Bad Catalytic Converter Symptoms (10 Main Causes)

A car’s catalytic converter is used to help clean up emissions before the exhaust is released into the environment. However, the converter can become faulty over time, causing a host of problems for drivers. Our bad catalytic converter symptoms guide should help you determine which symptoms are caused by a failed catalytic converter and what you might do to fix them.

What Is A Catalytic Converter?

Catalytic converters are devices that remove harmful pollutants from the exhaust of an internal combustion engine. A catalytic converter is a heat-resistant ceramic honeycomb structure coated with precious metal (usually platinum). When exhaust gases pass through the honeycomb, they react with platinum to form harmful compounds that are then converted into harmless gases.

The catalyst in a catalytic converter is usually made from platinum and rhodium, although other metals can be used as well. The catalyst can be made in different shapes depending on the application, but most are made up of a number of tiny ceramic tiles or bricks with each brick connected by small channels.

The main function of a catalytic converter is to reduce harmful emissions from cars and trucks. If a vehicle has a functioning catalytic converter, it will have less pollution in its exhaust fumes than one without one — even if it burns poor quality fuel or has been modified for more power.

How Does A Catalytic Converter Work?

The catalytic converter is a device that converts harmful emissions into less harmful ones. The catalytic converter is located in the exhaust pipe and works by using a chemical reaction to convert harmful gases into carbon dioxide and water vapor.

The catalyst in a catalytic converter is usually made of platinum, which is an expensive metal. Platinum has the property of being able to react with nitrogen oxides, carbon monoxide, and other substances found in exhaust fumes.

The catalytic converter works by using heat from the engine to ignite the reaction between the poisons in the exhaust gas and the chemical coating on the catalytic converter’s surface. The result is harmless nitrogen gas (N2) and water vapor (H2O).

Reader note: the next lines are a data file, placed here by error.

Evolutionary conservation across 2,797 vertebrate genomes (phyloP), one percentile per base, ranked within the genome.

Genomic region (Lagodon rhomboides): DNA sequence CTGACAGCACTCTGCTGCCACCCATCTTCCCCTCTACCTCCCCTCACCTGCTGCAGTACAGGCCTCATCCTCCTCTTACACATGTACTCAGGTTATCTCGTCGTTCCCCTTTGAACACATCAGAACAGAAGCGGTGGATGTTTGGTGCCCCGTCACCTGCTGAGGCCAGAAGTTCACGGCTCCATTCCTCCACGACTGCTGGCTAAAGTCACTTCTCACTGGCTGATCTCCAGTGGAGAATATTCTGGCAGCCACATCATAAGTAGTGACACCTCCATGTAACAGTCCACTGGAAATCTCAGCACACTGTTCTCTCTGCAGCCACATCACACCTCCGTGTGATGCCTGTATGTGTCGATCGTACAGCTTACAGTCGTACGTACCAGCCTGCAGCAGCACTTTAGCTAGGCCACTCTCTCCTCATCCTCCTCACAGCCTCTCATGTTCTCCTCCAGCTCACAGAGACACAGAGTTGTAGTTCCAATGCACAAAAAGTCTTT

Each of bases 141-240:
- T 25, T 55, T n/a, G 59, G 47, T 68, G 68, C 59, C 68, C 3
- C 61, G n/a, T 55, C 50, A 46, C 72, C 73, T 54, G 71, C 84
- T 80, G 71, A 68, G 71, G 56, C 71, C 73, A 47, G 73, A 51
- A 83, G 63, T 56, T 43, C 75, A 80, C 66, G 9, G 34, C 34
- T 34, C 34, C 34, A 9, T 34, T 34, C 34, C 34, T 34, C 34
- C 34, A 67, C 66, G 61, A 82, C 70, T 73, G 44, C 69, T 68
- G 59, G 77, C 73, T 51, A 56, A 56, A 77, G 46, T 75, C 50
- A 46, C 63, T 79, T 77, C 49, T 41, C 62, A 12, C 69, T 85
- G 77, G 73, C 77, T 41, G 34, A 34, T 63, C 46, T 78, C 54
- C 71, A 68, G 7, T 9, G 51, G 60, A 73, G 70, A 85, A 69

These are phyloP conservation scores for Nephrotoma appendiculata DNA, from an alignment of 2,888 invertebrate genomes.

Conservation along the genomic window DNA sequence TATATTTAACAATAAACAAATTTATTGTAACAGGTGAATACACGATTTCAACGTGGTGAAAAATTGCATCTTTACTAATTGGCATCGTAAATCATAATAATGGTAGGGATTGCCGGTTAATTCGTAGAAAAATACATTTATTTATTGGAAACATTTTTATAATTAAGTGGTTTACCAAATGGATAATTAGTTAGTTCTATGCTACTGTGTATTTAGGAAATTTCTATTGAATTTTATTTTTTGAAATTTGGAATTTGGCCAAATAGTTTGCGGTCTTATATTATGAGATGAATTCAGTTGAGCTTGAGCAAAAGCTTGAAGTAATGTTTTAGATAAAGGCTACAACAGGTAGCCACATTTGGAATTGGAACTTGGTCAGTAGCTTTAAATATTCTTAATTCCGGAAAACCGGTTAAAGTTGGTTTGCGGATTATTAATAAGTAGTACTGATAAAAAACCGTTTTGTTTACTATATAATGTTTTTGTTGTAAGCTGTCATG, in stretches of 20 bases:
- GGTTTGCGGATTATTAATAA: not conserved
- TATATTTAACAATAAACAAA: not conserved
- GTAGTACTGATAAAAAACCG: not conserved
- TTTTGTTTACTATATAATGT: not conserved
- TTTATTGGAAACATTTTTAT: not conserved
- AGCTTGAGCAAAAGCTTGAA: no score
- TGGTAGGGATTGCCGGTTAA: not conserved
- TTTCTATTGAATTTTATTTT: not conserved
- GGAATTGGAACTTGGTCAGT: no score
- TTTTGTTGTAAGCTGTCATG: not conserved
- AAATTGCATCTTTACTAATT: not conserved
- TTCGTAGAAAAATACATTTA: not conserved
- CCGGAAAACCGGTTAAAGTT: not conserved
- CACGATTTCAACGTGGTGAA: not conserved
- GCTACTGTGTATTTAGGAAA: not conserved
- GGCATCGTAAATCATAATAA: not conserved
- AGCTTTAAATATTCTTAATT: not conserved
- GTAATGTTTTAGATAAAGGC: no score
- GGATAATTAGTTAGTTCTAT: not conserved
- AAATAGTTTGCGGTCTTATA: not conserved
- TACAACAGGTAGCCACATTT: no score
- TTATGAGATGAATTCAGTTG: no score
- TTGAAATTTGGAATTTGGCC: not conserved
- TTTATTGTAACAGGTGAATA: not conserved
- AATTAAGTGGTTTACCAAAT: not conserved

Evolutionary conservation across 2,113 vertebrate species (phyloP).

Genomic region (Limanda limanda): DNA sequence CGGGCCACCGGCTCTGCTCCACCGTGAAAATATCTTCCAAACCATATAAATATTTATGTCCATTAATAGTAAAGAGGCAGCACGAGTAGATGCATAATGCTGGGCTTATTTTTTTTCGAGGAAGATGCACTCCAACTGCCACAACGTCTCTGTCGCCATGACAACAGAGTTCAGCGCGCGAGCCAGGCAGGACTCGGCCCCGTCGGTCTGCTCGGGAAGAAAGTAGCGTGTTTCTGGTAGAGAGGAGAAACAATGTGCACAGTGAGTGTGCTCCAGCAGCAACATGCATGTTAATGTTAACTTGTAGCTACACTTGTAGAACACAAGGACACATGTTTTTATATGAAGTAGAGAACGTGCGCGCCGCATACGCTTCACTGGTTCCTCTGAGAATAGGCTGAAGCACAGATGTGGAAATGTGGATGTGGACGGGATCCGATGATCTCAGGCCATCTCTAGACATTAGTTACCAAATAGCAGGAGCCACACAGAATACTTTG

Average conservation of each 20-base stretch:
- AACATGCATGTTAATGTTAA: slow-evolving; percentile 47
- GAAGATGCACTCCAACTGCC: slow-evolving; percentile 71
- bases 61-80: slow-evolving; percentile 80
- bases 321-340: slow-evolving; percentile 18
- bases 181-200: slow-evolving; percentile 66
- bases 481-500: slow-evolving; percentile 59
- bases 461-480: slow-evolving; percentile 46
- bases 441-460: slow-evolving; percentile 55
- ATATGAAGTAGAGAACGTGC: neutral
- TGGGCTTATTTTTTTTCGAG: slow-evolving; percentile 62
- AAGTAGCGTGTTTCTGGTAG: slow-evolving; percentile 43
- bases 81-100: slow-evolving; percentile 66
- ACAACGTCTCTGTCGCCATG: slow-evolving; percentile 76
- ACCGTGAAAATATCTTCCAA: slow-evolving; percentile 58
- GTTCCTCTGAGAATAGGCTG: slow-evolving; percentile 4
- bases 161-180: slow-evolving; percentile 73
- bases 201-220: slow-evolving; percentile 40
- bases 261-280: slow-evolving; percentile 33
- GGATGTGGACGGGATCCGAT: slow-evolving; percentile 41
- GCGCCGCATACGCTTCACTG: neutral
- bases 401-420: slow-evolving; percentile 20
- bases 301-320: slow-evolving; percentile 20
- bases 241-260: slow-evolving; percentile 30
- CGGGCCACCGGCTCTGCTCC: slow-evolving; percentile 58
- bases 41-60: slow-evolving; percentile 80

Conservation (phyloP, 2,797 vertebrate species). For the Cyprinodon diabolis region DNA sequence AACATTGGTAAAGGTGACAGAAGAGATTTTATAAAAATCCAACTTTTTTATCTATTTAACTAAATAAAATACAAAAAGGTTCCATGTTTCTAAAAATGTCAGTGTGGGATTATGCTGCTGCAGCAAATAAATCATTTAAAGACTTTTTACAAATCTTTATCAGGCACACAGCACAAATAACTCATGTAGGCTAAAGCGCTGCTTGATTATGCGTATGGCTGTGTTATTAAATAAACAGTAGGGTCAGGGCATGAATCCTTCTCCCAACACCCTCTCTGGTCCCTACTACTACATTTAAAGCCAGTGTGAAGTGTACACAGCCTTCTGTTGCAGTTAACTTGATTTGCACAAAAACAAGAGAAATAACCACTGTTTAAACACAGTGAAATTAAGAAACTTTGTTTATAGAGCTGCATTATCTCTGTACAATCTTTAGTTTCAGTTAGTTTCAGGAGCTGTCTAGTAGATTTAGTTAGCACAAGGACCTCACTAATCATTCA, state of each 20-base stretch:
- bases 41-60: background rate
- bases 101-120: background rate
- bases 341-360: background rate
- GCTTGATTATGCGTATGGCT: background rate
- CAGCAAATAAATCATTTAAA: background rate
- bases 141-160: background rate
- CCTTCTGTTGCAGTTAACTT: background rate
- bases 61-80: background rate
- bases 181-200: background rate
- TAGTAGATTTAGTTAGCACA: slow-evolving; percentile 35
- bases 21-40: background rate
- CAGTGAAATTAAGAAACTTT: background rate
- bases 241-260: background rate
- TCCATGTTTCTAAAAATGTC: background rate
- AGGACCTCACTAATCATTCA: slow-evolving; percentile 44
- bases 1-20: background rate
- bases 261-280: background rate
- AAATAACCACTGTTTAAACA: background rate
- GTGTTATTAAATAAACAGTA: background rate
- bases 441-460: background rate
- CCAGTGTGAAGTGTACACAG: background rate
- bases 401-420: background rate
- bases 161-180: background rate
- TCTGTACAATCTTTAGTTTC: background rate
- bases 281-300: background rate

What Causes A Catalytic Converter To Go Bad?

When a catalytic converter goes bad, it can cause problems with your vehicle’s emissions. In some cases, the emissions system may not function properly and you’ll notice a lack of power or an increase in fuel consumption. The catalytic converter works by converting harmful gases into less toxic substances that are released into the atmosphere.

There are several things that can cause a catalytic converter to go bad. Here are some of the most common causes:

Catalytic Converter Plugged Up With Carbon

Carbon deposits can build up inside the converter over time, causing it to fail. This happens if you don’t drive your car frequently enough or if you drive at high speeds for long periods of time without taking any breaks.

Incorrect Assembly Of The Converter 

If something goes wrong during assembly, your catalytic converter could end up facing in the wrong direction or be damaged during shipping because it wasn’t packaged properly by the manufacturer. This could lead to poor performance or failure of the part altogether.

Catalytic Converter Overheating

The catalytic converter is designed to operate at high temperatures. However, if it overheats, it can be damaged or even destroyed. This can happen if you leave the vehicle idle for too long or if you drive with your air conditioning on during hot weather.

Some vehicles have an indicator light that comes on when the engine is overheating and others don’t. If your vehicle doesn’t have one, then you should look for other signs such as steam coming from under the hood or smoke coming from the exhaust pipe.

Incorrect Installation

One of the most common symptoms of catalytic converter failure is incorrect installation. This can happen if your vehicle was serviced by someone who didn’t know what he was doing or if he didn’t use the correct parts in replacement of damaged ones.

Overloading The Vehicle

If you overload your vehicle with too many passengers or cargo, it will put more strain on the engine and exhaust system, which can lead to premature failure of the catalytic converter.

Using The Wrong Grade Of Gasoline

Using higher octane gas than what your car needs can cause damage to your catalytic converter because it burns hotter than regular fuel. If you use too much octane in your vehicle, it may cause carbon deposits and other buildups that could clog up your catalytic converter.

Using Leaded Gasoline